Osaka bay and the October 12, 1993 event situation. The left panel shows a detail of the Osaka bay area with stations ISK, YAE, MKT OSA, and WOS. The OSA station is one of the former four OSA array stations (OSA, OSK, OSR, OSD) with aperture approximately 400 m (see excerpt in left panel). Arrows A, C, and D point to surface traces of the Uemachi fault system, Nagai fault, and Ikoma fault system, respectively (Nakata and Imaizumi 2002). Polygon B represents the Uemachi elevation surface limits. The right panel shows the position of Osaka bay and the epicenter of the 1993/10/12 MJMA = 7.1 event. The solid white line represents the bay shore. The positions of the stations are specified in Table 1

The focus of the present study is the interpretation of locally generated surface waves in terms of the ground motions due to deep earthquakes using up-to-date 3D velocity models of the Osaka basin. The deep 1993/12/10 MJMA = 7.1 earthquake (388 km hypocentral depth) resulted in long-period ground motions of the Osaka basin and was recorded by a relatively sparse temporal seismic network, see Table 1 and Fig. 1. Nevertheless, these recordings present a unique dataset, as there have been no strong regional deep earthquakes array recordings in the area since then. Because the hypocentral depth of the event is much larger than the surface wave eigen function reach for investigated frequencies, strong surface waves are not directly generated by this deep source. They originate as refractions mostly at the edges of the bedrock–sediments interface. Previous analysis of these recordings identified a strong long-period wave phase (called SL1), which was interpreted as Love wave locally generated at the Eastern edge of the Osaka basin (Hatayma et al. 1995). In particular, the SL1 was generated by the S-wave impeding the eastern Osaka basin edge close to ISK station, and continuing along YAE, MKT OSA, and WOS stations, sequentially (Fig. 1). The interpretation was based on a simplified 2D modeling of the seismic wave propagation, which could not explain the SL1 arrival time and amplitude at OSA and WOS, missing the 3D surface wave field complexity (Hatayma et al. 1995). Therefore, in the present study, we re-analyze the data with the semblance technique, as described later, and we do the same with the synthetic wave field. For this we use the up-to-date 3D velocity model of the Osaka basin and its larger locality (Sekiguchi et al. 2013, 2016). We use hybrid formulation (Oprsal et al. 2009) applied in the SW4 software 3D FD package (Petersson and Sjögreen 2017b) modified as ray-FD approach (Oprsal et al 2002; also see Table 2) for impeding S-wave. The study can be considered as one of the validation tests of the current 3D velocity model.

Table 1 Positions of the monitoring stations, the 'OSA', 'OSD', 'OSK,' and 'OSR' are small-aperture array used for the semblance analysis of data. The ISK station is sedimentary near-bedrock one and can be considered a bedrock station for applied frequencies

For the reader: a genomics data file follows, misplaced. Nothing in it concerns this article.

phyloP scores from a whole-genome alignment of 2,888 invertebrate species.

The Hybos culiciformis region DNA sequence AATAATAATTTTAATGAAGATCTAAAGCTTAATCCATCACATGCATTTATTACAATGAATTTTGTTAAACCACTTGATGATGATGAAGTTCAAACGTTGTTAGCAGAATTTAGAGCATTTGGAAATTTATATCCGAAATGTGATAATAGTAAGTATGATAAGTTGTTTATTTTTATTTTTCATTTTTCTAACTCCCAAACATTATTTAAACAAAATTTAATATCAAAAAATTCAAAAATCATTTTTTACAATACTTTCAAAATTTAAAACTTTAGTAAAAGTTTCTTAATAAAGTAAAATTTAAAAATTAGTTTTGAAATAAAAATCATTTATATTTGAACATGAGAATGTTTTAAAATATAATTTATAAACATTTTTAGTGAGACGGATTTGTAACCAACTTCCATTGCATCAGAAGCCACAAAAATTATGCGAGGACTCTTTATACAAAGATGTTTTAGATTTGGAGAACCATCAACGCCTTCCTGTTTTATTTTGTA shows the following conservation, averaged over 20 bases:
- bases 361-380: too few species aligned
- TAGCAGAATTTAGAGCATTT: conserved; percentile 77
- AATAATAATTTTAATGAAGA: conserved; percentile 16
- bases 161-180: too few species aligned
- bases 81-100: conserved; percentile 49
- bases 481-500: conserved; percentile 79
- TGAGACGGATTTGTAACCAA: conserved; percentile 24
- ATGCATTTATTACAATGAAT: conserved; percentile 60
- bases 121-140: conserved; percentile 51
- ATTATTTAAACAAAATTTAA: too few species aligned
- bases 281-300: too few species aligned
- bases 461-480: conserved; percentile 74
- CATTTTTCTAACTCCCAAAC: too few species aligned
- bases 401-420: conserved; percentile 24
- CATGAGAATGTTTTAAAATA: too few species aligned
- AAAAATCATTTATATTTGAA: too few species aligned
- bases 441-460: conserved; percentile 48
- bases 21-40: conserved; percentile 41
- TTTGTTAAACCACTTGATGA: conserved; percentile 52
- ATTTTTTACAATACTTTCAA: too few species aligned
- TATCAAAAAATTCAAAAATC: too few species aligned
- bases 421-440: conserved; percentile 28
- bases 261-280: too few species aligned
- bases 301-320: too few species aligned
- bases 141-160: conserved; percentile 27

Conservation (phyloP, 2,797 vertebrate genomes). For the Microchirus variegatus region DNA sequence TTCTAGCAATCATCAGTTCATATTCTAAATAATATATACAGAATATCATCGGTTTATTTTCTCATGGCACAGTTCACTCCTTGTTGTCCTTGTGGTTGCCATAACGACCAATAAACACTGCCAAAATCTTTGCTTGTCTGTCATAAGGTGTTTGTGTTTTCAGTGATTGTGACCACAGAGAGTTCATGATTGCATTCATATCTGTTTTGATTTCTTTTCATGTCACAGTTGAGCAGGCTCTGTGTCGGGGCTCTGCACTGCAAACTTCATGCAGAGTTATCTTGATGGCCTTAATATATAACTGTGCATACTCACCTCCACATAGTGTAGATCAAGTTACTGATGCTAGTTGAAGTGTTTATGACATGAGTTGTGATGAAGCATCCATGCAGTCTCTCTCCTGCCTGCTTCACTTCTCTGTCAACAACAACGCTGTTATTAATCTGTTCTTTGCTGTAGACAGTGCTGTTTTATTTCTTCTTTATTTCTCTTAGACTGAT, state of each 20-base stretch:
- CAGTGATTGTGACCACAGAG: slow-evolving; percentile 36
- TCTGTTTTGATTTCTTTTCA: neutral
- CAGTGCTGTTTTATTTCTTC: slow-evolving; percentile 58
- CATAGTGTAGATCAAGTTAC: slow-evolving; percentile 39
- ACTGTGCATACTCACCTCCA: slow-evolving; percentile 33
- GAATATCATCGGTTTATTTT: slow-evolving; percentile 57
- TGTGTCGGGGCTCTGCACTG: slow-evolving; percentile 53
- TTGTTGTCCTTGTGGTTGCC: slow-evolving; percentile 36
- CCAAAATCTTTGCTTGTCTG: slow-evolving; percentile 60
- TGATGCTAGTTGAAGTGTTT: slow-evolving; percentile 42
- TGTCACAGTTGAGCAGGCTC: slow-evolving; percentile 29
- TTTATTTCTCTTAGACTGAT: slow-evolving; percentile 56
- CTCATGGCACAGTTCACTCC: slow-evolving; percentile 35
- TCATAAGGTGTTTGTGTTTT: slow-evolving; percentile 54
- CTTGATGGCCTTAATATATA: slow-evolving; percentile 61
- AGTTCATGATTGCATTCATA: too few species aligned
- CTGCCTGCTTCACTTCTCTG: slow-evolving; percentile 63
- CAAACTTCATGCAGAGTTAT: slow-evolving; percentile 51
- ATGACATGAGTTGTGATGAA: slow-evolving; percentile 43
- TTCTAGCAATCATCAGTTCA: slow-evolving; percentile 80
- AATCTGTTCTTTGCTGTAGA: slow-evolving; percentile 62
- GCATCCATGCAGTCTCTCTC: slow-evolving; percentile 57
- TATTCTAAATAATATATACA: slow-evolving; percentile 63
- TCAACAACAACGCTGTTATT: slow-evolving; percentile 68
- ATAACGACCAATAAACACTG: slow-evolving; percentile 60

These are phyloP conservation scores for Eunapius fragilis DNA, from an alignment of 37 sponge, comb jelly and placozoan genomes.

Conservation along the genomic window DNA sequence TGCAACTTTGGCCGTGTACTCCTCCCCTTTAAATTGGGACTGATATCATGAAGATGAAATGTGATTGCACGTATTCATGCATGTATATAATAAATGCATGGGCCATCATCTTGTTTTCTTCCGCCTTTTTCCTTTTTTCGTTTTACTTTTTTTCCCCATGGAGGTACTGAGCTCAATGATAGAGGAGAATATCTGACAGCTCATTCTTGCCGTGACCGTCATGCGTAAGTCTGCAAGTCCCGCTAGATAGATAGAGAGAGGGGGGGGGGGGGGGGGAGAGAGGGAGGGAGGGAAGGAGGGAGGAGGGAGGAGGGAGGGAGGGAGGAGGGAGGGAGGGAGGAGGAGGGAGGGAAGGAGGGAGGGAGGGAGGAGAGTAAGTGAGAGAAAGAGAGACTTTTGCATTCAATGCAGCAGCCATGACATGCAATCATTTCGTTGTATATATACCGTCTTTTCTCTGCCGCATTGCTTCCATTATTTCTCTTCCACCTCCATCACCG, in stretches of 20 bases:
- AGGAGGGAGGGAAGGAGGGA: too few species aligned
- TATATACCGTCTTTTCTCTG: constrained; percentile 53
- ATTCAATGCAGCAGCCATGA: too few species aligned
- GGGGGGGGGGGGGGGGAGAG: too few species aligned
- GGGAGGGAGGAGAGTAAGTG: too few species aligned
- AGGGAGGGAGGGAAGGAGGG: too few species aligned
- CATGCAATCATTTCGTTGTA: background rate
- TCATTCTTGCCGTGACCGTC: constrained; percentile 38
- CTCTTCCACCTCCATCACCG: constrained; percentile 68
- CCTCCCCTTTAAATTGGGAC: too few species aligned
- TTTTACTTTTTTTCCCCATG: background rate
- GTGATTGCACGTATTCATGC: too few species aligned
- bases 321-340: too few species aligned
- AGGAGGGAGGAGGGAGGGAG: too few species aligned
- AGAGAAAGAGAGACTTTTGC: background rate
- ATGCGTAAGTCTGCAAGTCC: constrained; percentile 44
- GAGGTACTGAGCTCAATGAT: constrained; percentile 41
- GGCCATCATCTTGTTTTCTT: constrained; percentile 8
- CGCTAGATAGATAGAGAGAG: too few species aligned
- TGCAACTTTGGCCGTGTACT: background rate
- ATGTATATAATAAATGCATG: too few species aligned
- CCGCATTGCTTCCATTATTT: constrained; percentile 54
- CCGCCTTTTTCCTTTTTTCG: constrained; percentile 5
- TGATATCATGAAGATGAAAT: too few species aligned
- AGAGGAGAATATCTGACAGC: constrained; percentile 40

The method

Finite-difference computations, hybrid formulation

The numerical simulation of the source generating seismic waves, regional wave propagation, and the local site effects is carried through by finite differences (FD). Out of presently available established seismic wave propagation codes (Chaljub et al. 2010; and references therein), we use the freely available SW4 (Seismic Waves, 4th order) code of Petersson and Sjögreen (2012; 2015; 2017a,b). After careful consideration, the SW4 code appears to be optimal in time efficient for in the computer-demanding Osaka basin wave propagation simulations. The code can simulate seismic wave generation and propagation in a topographic 3D inhomogeneous viscoelastic anisotropic medium. Its design enables a distributed-memory parallel run. The governing viscoelastic equations are approximated by fourth order of accuracy in space using a grid-node-based finite-difference approach and by explicit time formulation. The SW4 may apply a curvilinear grid to incorporate curved topography, local vertical mesh refinement to cover well computation of high elastic moduli areas inside the hard rock and very low moduli in the soft sediments at the same model. The method is stable for high Poisson’s ratios and high Poisson’s ratio contrasts and allows for a realistic model of seismic attenuation. The auto-generated meshing is based on specific numerical requirements.

The parallel computations presented in this study are required to be accurate in the period range of 1 – 100 s with the lowest S-wave velocities 250 m/s located in the superficial parts of the model. The size of the complete all-in-one computational FD model, including the 388 km deep source with epicentral distance around 380 km, would be rather large. Because of the computer-time and memory requirements of such settings for complete P- and S-wave filed included in one computation, we consider only the S-wave impeding the Osaka basin in a two-step hybrid formulation (Oprsal et al. 2009) in hybrid ray-FD variant (Oprsal et al. 2002; and see Appendix 1). In the first step, the ray method for source and path effects up to regional structure is considered. Following second step is using local FD with Osaka basin structural model included. The second-step results then contain source, path, and site effects for the S-wave part of the wave field impeding to the basin.